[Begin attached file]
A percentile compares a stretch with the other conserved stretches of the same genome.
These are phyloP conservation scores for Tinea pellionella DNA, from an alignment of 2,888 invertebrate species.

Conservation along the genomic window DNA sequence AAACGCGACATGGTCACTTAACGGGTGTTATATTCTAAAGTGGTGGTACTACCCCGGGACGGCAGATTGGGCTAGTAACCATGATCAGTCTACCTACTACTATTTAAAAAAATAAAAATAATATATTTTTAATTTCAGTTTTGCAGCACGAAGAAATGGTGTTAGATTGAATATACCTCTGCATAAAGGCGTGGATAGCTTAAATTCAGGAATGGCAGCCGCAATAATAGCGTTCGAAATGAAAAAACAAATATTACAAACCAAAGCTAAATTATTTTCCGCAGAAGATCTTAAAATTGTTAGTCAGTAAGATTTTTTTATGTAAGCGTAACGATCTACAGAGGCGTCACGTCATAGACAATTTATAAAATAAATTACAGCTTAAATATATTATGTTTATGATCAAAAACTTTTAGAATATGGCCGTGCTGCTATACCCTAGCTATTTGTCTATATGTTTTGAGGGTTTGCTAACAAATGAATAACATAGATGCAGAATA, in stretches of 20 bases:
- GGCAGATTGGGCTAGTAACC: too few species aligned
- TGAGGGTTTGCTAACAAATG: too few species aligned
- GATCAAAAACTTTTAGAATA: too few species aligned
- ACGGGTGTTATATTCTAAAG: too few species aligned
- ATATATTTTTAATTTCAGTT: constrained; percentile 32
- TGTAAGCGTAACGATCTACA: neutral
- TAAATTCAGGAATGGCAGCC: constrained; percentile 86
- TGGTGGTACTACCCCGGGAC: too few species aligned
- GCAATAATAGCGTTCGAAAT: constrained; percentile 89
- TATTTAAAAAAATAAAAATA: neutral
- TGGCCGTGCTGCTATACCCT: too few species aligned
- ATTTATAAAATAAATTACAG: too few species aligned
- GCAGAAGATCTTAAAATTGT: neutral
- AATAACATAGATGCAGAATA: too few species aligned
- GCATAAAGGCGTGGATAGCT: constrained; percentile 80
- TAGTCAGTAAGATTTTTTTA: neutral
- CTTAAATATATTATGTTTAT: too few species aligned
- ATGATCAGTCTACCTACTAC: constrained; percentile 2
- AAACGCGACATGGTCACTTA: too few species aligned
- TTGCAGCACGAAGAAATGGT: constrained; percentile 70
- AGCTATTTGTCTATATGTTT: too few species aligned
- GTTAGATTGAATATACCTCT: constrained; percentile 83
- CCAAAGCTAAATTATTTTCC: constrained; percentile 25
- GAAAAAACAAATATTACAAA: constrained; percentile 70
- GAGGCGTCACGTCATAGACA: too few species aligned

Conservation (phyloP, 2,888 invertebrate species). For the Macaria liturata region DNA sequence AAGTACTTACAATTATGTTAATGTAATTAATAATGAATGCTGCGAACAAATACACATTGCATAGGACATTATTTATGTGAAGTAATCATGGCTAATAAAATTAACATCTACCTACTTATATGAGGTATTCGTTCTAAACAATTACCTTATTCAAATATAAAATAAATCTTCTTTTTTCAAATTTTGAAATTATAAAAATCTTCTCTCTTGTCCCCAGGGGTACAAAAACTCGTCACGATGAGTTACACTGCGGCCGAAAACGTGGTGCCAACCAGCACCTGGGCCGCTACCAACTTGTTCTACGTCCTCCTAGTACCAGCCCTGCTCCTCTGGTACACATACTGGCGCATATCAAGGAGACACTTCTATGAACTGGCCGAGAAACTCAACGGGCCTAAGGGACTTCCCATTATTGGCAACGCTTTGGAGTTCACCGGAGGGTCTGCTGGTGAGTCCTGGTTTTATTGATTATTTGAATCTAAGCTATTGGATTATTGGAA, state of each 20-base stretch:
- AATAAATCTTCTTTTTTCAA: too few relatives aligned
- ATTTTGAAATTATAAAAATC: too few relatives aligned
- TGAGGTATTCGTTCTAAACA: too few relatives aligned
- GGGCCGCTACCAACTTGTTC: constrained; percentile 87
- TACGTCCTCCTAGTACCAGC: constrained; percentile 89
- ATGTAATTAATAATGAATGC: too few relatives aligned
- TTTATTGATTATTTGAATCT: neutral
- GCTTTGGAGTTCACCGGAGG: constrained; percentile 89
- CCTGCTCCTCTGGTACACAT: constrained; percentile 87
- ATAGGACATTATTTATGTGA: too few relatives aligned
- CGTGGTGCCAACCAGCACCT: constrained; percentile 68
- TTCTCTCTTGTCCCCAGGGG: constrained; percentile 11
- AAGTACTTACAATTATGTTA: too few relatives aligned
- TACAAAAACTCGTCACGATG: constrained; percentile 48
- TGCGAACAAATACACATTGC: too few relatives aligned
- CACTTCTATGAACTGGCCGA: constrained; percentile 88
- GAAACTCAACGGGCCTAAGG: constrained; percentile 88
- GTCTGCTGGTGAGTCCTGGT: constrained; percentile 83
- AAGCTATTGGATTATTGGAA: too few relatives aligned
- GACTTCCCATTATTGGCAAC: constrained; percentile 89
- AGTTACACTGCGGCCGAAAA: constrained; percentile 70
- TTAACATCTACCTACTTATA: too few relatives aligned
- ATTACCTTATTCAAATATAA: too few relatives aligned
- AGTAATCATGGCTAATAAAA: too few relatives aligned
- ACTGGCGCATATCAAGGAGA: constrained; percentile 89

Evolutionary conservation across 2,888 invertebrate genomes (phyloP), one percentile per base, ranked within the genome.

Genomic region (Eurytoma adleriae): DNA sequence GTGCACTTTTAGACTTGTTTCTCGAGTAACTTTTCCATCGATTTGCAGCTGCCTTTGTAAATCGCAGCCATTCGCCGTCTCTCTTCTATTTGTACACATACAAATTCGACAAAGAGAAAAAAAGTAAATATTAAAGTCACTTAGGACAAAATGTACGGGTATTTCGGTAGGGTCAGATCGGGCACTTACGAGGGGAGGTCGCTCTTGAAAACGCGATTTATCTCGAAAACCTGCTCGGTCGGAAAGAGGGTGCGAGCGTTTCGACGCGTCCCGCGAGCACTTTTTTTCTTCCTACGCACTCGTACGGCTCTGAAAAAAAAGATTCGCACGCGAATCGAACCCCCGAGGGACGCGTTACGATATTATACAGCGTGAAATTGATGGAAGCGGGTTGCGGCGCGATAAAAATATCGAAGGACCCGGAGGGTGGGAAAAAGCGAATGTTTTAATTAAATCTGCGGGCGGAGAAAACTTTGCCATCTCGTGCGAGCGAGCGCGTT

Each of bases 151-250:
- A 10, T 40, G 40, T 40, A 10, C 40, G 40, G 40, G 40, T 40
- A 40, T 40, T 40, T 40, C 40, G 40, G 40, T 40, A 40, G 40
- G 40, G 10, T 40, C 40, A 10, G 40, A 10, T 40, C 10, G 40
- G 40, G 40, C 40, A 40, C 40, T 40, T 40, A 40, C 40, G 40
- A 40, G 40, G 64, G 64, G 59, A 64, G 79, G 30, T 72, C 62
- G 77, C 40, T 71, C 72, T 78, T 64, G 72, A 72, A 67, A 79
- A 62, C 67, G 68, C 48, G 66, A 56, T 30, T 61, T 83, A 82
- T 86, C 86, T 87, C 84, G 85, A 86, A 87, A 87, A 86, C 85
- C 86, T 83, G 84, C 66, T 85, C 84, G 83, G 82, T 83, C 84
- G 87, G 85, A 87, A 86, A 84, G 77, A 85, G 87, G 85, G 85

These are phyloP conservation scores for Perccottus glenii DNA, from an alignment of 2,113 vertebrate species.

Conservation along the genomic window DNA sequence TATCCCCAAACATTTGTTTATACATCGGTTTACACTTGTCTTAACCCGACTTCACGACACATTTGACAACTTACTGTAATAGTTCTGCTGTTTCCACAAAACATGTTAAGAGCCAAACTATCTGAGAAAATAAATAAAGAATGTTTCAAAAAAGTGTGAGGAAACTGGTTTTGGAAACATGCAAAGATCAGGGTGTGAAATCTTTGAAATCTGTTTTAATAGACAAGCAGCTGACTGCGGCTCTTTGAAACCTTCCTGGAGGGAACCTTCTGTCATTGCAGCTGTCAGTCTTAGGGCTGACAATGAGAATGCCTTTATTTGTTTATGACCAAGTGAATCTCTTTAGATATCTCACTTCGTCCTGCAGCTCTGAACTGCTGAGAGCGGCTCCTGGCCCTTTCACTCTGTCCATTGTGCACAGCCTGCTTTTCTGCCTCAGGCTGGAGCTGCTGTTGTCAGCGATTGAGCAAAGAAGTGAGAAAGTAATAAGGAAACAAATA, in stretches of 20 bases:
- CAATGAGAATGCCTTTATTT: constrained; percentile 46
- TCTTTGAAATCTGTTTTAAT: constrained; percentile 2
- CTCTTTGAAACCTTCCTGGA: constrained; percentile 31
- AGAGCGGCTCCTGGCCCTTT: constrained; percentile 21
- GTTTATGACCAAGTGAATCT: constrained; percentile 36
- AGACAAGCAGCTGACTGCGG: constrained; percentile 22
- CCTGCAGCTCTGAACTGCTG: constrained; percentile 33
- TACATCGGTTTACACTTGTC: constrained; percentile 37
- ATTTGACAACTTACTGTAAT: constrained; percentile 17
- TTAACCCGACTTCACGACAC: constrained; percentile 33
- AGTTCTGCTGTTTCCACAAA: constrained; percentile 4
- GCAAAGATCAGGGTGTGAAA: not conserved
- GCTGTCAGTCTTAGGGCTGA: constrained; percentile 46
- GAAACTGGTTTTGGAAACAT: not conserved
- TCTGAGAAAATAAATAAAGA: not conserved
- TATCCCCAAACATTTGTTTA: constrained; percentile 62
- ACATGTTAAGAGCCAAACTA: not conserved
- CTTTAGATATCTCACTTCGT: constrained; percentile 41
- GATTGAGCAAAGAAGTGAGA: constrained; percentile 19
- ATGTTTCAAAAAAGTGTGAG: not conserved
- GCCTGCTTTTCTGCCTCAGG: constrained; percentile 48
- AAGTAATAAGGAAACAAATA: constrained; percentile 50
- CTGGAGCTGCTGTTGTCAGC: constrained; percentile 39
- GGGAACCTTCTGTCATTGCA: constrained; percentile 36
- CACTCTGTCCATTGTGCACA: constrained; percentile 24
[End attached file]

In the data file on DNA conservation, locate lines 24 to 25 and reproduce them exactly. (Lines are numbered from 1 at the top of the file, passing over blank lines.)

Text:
- AGCTATTTGTCTATATGTTT: too few species aligned
- GTTAGATTGAATATACCTCT: constrained; percentile 83